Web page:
Sun, Nov 04, 2007 - Page 2 News List

Reaction to motorbike rule mixed

By Shelley Shan  /  STAFF REPORTER

Hundreds of motorcycle owners gathered in Anping (安平) in Tainan City yesterday to celebrate the lifting of a decades-old ban on motorcycles over 550cc using lanes designated for cars.

The motorcycle tour kicked off with more than 500 heavy-duty bikes roaring from Taipei on their way to Tainan. Hundreds of other motorcyclists from various parts of the country joined them on the way.

"It's great. We've been waiting for this moment for decades," a high-spirited female motorcyclist was quoted by cable news network TVBS as saying.

By law, large-size motorcycles are defined as those equipped with a cylinder capacity of 550 or above.

Besides the right to drive on expressway, heavy-duty bike owners can turn left directly without having to pull over first to the right on an intersection to wait for the green light. They can also park in spaces reserved for sedans.

However, the policy allowing large-size motorcycles to operate on expressways nationwide, which took effect on Thursday, was not welcome news to some.

Karen Tseng (曾惠璿), a homemaker from Hsinchu, said that when she heard about the decision to open expressways to large-size motorcycles, her first reaction was to blame Minister of Transportation and Communications Tsai Duei (蔡堆).

"The traffic is only going to get worse with all these motorcycles on the road," she said.

Tseng was also against allowing heavy-duty motorbikes to use parking spaces for cars since it was already difficult for car owners to find parking spaces.

Joanna Hsu (徐雅菁), a graduate student at Ming Chuan University, said motorcycle owners should pay parking fees in proportion to the space they occupy.

"If owners of large-size motorcycles were required to park in spaces designed for scooters, their motorcycles would not fit in and would take up two to three spaces for scooters instead," she said.

Hsu also expressed concern that some large-size motorcycle owners might think they could enjoy the privileges of both scooter and car owners.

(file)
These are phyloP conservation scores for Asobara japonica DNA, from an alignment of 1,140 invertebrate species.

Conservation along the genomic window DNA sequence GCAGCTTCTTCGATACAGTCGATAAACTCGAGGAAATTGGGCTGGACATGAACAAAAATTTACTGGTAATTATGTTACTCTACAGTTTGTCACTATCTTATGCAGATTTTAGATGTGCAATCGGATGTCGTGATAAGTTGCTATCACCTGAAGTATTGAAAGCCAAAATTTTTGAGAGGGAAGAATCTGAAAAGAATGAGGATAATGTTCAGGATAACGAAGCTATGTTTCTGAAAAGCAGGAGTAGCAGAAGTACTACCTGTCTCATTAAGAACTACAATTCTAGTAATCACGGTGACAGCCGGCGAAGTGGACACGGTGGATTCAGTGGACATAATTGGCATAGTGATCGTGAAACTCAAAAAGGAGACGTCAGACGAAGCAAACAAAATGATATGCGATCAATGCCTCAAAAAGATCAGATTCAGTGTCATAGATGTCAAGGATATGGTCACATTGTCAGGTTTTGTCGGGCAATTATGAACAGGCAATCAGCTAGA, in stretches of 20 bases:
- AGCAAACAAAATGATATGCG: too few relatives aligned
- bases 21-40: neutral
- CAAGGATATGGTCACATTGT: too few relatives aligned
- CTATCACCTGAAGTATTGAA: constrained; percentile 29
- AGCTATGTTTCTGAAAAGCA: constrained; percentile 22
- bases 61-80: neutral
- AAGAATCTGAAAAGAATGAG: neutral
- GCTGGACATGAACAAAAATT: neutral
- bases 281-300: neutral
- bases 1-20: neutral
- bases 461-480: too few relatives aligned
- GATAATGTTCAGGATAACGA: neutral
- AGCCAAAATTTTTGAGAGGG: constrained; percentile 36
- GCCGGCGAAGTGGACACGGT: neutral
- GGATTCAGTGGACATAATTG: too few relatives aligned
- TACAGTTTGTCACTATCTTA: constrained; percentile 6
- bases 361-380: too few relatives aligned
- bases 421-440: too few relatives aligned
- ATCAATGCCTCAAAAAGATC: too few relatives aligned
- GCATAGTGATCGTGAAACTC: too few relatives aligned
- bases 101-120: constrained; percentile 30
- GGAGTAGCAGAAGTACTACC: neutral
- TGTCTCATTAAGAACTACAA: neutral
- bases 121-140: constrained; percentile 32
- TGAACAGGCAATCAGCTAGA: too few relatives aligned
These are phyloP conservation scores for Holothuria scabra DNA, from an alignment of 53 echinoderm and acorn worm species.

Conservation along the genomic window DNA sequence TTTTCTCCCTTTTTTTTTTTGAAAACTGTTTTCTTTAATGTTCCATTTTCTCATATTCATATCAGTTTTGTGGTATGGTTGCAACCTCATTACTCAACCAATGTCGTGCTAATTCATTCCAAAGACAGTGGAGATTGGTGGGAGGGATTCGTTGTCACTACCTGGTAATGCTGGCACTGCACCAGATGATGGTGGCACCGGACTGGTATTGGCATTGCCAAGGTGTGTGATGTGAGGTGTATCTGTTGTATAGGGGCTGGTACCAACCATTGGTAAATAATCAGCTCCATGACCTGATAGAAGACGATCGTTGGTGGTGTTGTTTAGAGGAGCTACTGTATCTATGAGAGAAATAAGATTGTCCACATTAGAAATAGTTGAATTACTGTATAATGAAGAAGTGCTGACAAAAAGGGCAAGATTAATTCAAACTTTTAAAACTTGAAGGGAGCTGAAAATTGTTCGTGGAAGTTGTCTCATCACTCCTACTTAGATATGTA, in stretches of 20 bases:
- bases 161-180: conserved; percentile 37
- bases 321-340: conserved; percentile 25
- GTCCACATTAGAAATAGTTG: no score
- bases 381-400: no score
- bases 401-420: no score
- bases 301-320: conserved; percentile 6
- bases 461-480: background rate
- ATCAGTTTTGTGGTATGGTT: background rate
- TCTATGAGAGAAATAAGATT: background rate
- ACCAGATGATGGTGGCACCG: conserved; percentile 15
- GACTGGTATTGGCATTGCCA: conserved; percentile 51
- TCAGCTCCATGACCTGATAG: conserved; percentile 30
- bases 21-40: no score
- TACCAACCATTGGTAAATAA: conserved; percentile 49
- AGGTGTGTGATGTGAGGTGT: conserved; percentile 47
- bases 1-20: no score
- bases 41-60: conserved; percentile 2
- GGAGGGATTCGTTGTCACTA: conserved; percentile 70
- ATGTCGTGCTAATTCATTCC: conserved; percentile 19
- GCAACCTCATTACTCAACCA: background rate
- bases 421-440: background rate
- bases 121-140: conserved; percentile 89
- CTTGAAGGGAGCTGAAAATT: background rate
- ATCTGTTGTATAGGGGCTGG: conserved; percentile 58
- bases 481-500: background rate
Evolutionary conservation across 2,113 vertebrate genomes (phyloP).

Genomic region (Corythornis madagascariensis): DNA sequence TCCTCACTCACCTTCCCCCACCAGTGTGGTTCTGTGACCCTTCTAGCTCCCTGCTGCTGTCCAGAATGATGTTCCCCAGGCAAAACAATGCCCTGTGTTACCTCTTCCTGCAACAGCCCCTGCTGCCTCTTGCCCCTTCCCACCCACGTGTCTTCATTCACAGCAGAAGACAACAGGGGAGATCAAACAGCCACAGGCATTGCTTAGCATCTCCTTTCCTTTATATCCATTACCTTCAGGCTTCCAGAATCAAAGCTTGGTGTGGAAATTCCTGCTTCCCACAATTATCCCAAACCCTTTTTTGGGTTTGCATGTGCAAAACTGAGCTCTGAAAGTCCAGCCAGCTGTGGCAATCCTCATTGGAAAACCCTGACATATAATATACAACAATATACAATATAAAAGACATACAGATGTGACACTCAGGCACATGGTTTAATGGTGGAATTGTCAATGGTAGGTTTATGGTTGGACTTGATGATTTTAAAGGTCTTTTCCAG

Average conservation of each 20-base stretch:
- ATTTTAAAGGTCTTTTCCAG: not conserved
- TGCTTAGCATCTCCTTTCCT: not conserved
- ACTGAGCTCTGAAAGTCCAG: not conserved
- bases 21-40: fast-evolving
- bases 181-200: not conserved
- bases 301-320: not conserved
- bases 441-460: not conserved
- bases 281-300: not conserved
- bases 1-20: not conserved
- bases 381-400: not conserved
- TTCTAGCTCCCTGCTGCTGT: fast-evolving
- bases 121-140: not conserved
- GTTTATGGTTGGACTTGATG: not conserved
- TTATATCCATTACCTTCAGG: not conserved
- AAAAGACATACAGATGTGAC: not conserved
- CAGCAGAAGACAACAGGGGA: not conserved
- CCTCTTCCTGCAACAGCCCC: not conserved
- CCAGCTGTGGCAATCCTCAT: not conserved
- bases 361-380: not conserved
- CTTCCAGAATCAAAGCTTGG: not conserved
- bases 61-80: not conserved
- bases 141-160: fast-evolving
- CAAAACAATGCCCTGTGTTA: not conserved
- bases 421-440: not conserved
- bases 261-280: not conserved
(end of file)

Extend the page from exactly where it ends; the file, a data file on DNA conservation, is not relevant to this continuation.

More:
For example, some large bike owners are likely to continue weaving their way through the traffic like scooters do, or may choose to stop at designated areas for smaller bikes while waiting for the light to turn green, she said.

Chen Li-yun (陳豊運), spokesman for more than 68 bike dealerships across the nation, told the Taipei Times that an estimate 8,000 motorcycles showed up for the event.

He said he had heard complaints from other motorists.

He said one woman called and complained that she was so intimidated by so many large motorcycles on the road that she hit a rail on the side.

Residents living close to Taipei's Huanhe Expressway (環河快速道路) have also complained that they cannot sleep at night because of the noise from these large motorcycles, Chen said.

Owners of large motorcycles must learn to respect other motorists on the road and to exercise self-discipline.

"In the next six months, everything we [motorcyclists] do is going to be examined through a magnifying glass," he said.

"Everyone must be constantly reminded of his responsibility and follow the code of ethics for drivers," Chen said.

"If the Ministry of Transportation and Communications decides to take back our right, we will not have any ground to appeal if we continue to behave badly," he said.

Additional reporting by DPA

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